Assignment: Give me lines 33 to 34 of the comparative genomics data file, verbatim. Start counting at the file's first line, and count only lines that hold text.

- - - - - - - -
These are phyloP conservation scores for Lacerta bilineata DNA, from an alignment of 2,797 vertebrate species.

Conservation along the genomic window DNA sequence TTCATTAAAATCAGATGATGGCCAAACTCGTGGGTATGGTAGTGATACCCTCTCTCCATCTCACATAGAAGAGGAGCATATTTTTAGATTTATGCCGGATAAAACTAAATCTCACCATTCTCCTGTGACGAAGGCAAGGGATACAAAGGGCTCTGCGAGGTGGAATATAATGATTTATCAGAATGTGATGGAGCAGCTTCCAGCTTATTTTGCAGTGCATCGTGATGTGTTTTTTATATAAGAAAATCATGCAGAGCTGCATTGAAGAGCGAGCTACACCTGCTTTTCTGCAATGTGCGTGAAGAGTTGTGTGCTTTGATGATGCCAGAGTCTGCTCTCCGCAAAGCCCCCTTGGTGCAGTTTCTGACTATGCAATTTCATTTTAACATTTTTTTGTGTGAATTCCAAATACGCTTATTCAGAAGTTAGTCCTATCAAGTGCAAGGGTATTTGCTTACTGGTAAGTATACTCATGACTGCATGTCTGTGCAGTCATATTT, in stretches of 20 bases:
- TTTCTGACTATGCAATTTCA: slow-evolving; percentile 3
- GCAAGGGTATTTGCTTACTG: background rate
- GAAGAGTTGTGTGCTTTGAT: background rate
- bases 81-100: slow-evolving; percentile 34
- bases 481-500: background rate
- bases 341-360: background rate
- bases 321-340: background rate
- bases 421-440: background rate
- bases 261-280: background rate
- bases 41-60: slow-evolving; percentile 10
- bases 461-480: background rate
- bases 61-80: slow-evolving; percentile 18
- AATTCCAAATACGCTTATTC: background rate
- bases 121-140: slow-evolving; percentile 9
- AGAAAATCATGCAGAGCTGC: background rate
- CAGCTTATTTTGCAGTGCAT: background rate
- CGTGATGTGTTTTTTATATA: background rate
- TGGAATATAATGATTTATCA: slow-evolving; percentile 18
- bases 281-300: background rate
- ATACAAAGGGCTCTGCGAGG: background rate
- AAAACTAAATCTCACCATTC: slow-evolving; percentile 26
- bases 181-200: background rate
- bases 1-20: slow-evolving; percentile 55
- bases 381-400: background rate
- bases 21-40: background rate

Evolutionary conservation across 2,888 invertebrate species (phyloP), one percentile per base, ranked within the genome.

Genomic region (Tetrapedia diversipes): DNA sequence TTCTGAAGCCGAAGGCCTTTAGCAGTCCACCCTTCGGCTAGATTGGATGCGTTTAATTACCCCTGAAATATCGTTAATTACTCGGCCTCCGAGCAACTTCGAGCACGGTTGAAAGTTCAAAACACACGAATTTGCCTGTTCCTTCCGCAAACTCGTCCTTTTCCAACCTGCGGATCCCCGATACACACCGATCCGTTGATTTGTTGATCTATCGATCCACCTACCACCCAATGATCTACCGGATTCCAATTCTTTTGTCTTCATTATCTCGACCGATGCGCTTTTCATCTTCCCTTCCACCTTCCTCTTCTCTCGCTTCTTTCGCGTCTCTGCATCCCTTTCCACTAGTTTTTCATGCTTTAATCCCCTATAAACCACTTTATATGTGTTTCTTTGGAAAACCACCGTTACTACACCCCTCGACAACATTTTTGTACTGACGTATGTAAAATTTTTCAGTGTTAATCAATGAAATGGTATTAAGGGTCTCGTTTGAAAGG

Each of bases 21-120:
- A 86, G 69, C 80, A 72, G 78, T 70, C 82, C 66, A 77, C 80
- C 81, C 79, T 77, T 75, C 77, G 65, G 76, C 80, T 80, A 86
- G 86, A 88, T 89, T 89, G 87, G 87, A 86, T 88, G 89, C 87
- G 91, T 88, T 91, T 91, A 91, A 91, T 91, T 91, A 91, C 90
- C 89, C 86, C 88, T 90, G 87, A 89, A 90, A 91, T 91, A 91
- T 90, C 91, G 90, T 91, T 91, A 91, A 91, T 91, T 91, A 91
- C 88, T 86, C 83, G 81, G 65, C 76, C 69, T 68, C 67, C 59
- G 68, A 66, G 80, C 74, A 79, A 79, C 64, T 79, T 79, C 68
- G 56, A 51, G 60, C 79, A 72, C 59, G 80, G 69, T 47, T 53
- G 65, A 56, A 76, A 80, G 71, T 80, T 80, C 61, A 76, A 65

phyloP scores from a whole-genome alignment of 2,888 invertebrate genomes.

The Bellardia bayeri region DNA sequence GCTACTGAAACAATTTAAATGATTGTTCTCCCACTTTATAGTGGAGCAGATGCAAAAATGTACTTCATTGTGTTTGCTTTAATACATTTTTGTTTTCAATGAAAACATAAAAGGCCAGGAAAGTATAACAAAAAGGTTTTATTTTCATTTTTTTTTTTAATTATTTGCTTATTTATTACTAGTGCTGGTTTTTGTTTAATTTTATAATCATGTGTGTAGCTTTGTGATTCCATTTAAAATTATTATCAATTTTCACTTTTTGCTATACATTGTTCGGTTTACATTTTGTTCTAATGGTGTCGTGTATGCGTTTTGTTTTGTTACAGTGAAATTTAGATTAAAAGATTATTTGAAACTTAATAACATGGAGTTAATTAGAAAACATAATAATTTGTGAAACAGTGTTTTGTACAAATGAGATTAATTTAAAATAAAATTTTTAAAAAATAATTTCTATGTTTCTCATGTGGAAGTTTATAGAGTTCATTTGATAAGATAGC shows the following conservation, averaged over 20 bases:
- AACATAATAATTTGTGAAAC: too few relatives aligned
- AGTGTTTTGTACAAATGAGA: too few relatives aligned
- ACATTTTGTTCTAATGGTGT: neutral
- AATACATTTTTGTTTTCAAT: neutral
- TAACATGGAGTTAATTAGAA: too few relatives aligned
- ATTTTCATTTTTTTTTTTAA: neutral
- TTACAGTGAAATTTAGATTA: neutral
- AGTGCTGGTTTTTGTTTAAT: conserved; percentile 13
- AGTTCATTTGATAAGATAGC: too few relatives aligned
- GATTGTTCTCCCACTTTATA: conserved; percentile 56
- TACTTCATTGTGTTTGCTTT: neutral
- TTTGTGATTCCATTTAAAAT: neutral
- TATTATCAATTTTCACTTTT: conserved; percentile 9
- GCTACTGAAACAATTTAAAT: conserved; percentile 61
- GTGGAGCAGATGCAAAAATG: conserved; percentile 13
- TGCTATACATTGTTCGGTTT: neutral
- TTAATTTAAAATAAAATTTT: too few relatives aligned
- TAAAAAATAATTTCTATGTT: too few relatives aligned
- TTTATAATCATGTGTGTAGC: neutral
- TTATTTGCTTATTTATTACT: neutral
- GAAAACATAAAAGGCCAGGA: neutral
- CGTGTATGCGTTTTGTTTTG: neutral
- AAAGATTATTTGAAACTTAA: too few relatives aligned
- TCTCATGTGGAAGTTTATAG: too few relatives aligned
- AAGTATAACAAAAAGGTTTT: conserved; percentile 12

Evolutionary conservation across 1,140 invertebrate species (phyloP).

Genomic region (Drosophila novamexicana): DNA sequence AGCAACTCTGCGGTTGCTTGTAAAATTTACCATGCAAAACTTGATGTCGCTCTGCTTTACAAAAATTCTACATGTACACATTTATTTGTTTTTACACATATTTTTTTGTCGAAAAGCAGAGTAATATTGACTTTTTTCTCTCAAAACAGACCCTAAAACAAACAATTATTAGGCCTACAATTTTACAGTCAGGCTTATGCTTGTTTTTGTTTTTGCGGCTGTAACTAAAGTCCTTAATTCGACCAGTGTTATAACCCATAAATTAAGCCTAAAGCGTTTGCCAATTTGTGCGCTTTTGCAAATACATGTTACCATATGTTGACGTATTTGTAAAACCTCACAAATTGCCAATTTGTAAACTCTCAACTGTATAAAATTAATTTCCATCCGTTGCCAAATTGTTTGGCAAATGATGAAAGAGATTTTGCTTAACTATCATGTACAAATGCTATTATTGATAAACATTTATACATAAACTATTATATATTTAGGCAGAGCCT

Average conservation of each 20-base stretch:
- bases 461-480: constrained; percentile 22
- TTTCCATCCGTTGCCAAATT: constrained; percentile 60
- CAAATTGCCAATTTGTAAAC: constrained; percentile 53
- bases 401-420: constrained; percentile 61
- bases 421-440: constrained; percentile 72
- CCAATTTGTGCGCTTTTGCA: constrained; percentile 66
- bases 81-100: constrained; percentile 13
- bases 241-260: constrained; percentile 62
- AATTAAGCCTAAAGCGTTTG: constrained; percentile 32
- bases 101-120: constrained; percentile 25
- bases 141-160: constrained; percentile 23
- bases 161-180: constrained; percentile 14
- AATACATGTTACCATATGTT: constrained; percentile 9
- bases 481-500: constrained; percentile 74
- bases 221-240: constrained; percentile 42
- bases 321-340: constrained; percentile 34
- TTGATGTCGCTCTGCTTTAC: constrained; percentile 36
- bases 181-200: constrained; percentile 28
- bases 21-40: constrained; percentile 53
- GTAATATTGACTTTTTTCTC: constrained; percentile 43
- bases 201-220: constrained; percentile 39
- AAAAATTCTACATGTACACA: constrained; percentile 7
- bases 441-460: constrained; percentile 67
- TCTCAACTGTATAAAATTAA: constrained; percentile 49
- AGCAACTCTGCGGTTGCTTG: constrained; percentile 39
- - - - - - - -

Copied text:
- G 86, A 88, T 89, T 89, G 87, G 87, A 86, T 88, G 89, C 87
- G 91, T 88, T 91, T 91, A 91, A 91, T 91, T 91, A 91, C 90